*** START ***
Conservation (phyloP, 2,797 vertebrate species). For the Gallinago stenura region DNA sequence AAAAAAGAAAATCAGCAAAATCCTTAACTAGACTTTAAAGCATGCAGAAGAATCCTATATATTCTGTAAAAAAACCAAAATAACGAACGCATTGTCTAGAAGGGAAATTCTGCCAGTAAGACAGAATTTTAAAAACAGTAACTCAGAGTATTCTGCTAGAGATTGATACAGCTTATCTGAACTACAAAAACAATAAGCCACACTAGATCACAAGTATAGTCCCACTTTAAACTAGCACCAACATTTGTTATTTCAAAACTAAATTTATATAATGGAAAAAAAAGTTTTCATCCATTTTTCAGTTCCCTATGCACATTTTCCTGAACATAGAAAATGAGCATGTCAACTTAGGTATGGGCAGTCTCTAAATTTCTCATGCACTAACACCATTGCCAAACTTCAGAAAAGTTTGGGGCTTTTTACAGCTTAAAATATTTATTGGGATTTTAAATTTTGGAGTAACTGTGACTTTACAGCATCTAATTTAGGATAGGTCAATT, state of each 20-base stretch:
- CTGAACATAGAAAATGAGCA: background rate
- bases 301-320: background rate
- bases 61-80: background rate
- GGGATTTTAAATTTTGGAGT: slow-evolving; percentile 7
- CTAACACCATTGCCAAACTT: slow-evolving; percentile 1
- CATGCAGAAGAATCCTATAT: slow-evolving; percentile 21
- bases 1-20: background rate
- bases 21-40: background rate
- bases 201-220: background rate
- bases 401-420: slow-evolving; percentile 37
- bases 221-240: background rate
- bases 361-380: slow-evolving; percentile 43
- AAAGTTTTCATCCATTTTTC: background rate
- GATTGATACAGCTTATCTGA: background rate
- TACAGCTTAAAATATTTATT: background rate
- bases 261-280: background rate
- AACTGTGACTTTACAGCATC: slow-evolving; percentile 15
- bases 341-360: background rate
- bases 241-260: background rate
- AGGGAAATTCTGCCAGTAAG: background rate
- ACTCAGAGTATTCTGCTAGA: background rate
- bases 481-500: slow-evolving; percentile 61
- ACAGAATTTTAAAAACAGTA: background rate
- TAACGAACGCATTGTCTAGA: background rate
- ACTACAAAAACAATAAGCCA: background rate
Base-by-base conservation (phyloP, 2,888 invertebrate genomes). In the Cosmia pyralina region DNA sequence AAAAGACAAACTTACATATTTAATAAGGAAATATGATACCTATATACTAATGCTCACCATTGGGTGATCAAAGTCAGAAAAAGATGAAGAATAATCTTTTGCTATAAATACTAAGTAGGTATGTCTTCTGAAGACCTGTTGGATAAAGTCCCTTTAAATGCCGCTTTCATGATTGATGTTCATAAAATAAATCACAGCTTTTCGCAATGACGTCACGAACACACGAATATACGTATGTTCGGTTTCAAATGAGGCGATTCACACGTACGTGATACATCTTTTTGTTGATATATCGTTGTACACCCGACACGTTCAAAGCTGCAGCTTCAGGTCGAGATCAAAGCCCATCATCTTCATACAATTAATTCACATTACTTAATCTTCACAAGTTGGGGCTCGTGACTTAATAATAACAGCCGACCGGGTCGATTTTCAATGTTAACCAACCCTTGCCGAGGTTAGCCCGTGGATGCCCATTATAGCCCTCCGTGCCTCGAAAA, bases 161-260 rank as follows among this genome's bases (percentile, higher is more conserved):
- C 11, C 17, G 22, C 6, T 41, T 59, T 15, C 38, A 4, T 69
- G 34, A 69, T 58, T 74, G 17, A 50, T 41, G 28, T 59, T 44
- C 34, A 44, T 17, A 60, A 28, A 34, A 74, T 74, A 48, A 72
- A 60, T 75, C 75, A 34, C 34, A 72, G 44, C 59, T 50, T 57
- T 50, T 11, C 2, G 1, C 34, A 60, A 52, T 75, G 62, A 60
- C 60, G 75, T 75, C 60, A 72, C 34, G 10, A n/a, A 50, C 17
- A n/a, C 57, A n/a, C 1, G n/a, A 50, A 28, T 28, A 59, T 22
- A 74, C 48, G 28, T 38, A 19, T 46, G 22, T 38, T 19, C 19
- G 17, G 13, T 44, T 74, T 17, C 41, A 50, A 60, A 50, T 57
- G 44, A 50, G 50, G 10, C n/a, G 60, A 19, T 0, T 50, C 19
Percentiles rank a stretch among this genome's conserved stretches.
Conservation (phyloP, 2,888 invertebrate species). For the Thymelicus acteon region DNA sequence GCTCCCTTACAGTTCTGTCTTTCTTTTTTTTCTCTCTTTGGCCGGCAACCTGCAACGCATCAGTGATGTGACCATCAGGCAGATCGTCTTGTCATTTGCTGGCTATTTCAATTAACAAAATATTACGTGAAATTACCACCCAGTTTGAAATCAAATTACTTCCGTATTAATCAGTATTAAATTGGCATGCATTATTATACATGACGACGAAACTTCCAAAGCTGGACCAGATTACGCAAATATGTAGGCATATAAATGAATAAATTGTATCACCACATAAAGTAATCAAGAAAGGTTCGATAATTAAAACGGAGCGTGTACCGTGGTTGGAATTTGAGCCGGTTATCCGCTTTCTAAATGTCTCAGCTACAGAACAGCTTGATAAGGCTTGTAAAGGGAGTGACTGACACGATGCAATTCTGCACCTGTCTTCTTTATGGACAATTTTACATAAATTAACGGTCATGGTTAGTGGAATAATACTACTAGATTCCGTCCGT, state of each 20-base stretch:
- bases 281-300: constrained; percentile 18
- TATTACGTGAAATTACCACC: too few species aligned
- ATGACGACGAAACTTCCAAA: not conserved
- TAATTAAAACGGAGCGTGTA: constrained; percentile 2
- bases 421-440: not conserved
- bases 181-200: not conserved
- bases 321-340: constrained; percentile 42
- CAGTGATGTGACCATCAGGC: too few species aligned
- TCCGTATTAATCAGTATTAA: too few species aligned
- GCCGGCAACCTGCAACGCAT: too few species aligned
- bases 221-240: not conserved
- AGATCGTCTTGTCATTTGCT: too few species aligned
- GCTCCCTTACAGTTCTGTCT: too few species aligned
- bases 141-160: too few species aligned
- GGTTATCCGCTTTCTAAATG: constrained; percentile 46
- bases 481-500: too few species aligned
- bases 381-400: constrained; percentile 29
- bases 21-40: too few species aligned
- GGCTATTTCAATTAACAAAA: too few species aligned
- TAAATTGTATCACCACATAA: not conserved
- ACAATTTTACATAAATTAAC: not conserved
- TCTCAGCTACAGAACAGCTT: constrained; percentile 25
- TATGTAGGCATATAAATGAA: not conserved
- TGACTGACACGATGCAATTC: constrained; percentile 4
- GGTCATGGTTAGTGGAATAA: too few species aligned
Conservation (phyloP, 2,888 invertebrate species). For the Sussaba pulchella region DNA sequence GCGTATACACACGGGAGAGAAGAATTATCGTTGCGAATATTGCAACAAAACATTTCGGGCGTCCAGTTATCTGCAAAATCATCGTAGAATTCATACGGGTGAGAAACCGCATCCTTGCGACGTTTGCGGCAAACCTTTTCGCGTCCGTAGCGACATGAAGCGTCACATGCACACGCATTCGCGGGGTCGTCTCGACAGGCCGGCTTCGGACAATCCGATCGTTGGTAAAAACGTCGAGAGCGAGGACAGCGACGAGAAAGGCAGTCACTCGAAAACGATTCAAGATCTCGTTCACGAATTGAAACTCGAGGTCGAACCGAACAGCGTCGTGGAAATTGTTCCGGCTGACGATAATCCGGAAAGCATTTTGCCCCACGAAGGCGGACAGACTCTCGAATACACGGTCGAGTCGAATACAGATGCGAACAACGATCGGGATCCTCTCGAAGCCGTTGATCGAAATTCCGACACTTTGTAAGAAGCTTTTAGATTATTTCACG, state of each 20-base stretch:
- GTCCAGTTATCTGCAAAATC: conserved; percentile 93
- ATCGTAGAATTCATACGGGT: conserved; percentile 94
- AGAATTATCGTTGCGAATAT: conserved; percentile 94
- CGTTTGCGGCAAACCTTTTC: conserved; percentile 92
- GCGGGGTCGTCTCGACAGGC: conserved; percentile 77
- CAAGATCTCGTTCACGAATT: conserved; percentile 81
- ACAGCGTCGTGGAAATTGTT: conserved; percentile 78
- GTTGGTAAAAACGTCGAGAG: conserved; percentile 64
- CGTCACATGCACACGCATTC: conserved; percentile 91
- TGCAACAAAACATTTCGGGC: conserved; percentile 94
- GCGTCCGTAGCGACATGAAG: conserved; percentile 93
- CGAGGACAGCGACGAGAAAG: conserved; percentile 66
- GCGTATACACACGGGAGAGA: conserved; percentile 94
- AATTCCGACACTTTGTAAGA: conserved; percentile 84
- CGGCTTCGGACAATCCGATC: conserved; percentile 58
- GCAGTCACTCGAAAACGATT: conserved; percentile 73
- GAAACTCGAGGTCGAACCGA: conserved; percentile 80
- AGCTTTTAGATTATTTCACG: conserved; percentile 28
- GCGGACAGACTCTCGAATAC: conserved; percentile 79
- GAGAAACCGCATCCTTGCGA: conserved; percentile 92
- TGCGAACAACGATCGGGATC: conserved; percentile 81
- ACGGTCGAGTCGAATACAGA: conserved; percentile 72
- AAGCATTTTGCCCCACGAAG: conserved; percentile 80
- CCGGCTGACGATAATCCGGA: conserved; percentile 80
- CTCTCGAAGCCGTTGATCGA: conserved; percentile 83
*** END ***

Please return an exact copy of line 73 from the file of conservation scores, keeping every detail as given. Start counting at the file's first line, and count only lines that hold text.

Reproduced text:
- GTTGGTAAAAACGTCGAGAG: conserved; percentile 64